Dan Morehead, CEO and Co-CIO of Pantera Capital, and Joey Krug, Co-CIO of Pantera Capital, recently offered their perspectives on the implications of increased interest rates on crypto asset values in the coming months.
“Huge Pivot” On Crypto
The highlights of a conference call with investors about the impact of the Fed’s “huge pivot” on crypto were released on February 16 as part of the firm’s monthly newsletter (“Pantera Blockchain Letter”) for February 2022.
“Our macro view here is that crypto definitely got hit by a lot of the news surrounding the interest rate hikes that the Fed is planning.
But at this point, we think it’s mostly been priced in. As of today, the market’s pricing in about five rate hikes—and I think a lot of that is being overplayed in crypto.
Ethereum went down to a low of about $2,200 or so, and if you look at the 10-year treasury, it peaked at about 1.9% and it’s kind of leveled off since then.
Today it’s trending at about 1.8%. Now that things have gone through this really aggressive move, where late last year the 10 year was 1.35% and then went up to 1.9% quickly, I think that was sort of a wake-up call to the market.
“But if you look at crypto specifically, when the traditional macro markets go down, crypto tends to be correlated with them for a period of roughly 70 days, so a bit over two months, and then it begins to break its correlation.
And so we think over the next number of weeks, crypto is basically going to decouple from traditional markets and begin to trade on its own again.
“There are a couple of reasons for that. One is that crypto is still a relatively small market and so things like the federal funds rate being at 1.25% versus 0% doesn’t make a huge, huge difference for something that’s growing four to five times year over year, especially if you look at stuff like DeFi, where it’s already trading at fairly cheap multiples.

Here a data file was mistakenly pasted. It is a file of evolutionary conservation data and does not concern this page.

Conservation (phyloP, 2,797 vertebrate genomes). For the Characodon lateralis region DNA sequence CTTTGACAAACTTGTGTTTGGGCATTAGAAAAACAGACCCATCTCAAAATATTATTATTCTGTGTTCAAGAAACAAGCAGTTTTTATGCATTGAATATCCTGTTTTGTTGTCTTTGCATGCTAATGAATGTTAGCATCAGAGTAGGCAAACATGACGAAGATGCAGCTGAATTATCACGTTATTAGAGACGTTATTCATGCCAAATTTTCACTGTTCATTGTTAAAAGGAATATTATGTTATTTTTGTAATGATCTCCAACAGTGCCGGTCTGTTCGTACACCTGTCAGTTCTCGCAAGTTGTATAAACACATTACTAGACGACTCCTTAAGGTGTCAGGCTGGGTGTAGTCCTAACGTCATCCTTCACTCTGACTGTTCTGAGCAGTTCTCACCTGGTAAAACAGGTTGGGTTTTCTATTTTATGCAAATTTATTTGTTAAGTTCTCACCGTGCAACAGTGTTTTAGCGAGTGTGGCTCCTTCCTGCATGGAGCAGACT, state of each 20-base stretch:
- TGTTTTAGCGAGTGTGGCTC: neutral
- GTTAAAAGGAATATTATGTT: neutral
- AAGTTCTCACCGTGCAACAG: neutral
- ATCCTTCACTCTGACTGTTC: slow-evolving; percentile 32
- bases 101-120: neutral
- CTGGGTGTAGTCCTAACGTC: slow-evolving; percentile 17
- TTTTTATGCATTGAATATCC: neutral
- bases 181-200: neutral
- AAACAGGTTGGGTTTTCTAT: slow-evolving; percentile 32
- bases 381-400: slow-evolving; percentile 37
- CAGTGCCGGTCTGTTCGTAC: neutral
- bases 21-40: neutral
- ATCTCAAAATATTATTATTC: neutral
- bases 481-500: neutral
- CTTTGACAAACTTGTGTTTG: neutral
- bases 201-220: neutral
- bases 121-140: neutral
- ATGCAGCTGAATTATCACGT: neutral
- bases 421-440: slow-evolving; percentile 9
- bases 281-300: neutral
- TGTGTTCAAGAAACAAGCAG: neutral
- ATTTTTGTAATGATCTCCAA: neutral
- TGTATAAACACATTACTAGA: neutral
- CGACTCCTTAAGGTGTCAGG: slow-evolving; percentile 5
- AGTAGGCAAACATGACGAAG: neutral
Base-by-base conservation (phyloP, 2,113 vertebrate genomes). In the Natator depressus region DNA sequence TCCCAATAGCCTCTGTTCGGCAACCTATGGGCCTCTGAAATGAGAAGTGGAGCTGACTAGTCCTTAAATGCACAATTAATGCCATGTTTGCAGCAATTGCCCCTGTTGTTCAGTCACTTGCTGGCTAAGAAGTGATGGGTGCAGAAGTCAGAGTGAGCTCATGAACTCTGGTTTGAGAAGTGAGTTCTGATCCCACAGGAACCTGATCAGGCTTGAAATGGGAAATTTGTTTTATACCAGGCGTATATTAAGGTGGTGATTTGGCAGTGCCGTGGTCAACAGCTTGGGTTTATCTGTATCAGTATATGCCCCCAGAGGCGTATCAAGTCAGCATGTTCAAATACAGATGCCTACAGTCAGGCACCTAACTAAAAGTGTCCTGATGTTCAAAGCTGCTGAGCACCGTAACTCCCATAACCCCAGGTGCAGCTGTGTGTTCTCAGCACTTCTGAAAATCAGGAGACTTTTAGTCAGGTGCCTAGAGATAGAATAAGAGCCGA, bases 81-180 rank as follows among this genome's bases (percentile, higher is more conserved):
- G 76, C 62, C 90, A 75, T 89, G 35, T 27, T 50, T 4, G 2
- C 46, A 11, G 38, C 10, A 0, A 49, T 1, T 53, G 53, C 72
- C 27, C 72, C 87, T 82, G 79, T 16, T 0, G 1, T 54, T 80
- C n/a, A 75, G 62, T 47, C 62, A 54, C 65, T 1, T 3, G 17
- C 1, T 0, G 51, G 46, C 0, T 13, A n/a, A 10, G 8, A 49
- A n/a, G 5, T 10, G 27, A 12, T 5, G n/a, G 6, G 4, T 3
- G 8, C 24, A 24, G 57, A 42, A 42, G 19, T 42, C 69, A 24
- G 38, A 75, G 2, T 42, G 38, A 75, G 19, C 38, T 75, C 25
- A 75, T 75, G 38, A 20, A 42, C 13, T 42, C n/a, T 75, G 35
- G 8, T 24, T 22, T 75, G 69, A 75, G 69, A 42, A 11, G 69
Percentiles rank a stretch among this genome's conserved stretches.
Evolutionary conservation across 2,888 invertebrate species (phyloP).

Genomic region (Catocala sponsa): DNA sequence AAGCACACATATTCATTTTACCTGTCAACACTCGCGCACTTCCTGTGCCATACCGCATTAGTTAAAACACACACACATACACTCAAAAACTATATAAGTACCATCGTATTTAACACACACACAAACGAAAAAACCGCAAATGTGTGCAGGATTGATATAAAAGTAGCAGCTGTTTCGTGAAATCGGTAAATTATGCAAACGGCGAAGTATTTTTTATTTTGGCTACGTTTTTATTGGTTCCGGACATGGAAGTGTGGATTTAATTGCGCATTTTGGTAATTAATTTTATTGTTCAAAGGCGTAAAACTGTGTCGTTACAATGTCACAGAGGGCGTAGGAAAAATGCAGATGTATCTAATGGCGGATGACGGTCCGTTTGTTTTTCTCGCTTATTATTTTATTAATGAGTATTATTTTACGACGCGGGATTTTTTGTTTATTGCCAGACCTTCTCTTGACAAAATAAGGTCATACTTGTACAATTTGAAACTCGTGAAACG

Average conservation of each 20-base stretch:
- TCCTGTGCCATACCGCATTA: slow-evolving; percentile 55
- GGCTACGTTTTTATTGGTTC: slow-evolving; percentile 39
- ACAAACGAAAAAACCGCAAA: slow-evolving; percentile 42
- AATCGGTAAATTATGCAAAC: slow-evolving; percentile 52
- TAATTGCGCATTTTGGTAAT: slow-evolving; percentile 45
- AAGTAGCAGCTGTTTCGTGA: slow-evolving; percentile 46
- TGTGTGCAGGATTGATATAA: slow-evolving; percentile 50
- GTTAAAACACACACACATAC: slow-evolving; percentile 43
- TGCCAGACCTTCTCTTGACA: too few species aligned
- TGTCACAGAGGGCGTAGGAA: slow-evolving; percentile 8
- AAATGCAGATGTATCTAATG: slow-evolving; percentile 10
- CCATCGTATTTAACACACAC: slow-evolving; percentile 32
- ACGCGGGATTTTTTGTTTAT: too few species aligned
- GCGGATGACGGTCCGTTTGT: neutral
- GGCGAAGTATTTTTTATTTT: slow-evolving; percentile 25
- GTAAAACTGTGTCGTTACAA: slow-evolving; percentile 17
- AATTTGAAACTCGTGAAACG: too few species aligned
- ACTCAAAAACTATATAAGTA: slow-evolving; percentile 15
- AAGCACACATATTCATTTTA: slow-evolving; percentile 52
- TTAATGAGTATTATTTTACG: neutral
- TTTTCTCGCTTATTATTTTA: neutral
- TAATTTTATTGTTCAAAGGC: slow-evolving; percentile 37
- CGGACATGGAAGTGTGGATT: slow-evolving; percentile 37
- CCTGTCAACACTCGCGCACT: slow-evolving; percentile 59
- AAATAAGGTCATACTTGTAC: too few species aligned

There are a lot of DeFi assets that trade from P/E multiples anywhere from 10 to 40. They’re not crazy high-valued; tech stocks are trading at multiples of 400 to 500x.
“Our view is it’s going to decouple over the next number of weeks and crypto will sort of trade independently again. It’s my personal view that $2,200 ETH was likely the bottom.“
Morrer Had More To Add On Krugg’s Statement
And Morehead added:
“Once people do have a little bit of time to think this through, they’re going to realize that if you look at all the different asset classes, blockchain is the best relative asset class in a rising rate environment.
Most asset classes do have a direct algebraic impact from rising rates. Bonds, obviously, when rates go up, prices go down.
I think bonds are going to get killed. Most other things like equities have cash flows that need to be discounted, which implies lower prices if yields are higher. That’s also true of real estate and most other types of assets.
“Whereas blockchain isn’t a cash flow-oriented thing. It’s like gold. It can behave in a very different way from interest-rate-oriented products.
I think when all’s said and done, investors will be given a choice: they have to invest in something, and if rates are rising, blockchain is going to be the most relatively attractive…
“That doesn’t guarantee it won’t go down next week. It doesn’t guarantee that it won’t go down a lot more next month, or whenever, but it just means the odds are really high that the markets are at an extreme and will bounce back relatively quickly.
I think it’s like weeks or a couple of months until we’re rallying very strongly. We are quite bullish on the market, and we think prices are at a relatively inexpensive place.“
Morehead anticipated that the United States’ “bond bubble” would burst shortly, driving more people into cryptocurrency.
He also suggested that some of the recent drops in digital asset values could be due to investors selling their holdings to pay taxes, which are due by April 15 in the United States.
In January, year-over-year inflation in the United States reached 7.5 percent, the highest level in 40 years.
The Federal Reserve has stated that it intends to boost its benchmark interest rate in order to keep inflation under control. Since March 2020, rates have been near zero.